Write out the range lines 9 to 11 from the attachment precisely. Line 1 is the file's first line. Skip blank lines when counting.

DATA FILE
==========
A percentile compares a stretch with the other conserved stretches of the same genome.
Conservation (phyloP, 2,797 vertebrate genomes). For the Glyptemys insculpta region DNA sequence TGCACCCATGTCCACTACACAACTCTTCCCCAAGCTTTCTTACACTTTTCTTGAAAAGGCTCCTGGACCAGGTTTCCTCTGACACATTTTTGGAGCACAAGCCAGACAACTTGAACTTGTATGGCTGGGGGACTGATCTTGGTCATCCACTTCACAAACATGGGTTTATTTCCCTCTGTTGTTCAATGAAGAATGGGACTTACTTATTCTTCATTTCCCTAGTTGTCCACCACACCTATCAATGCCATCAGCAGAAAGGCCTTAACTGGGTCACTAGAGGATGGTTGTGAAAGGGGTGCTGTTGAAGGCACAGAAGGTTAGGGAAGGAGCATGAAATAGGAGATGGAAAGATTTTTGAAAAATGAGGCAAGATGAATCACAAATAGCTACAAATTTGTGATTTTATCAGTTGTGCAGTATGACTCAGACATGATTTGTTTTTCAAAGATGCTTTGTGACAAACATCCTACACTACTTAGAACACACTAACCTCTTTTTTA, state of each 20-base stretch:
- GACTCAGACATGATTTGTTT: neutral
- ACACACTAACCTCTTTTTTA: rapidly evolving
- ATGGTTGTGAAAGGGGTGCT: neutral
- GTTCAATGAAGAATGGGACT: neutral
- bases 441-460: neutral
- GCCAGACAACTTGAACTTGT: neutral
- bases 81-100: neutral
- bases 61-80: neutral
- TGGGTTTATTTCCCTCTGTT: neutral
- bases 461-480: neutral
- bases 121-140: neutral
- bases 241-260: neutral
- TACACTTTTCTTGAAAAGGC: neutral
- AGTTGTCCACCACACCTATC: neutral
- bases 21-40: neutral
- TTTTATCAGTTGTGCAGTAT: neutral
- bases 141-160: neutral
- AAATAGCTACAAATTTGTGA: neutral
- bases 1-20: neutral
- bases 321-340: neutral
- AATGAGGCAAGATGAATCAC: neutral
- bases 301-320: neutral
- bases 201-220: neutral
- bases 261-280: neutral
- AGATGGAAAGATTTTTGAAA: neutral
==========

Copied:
- bases 81-100: neutral
- bases 61-80: neutral
- TGGGTTTATTTCCCTCTGTT: neutral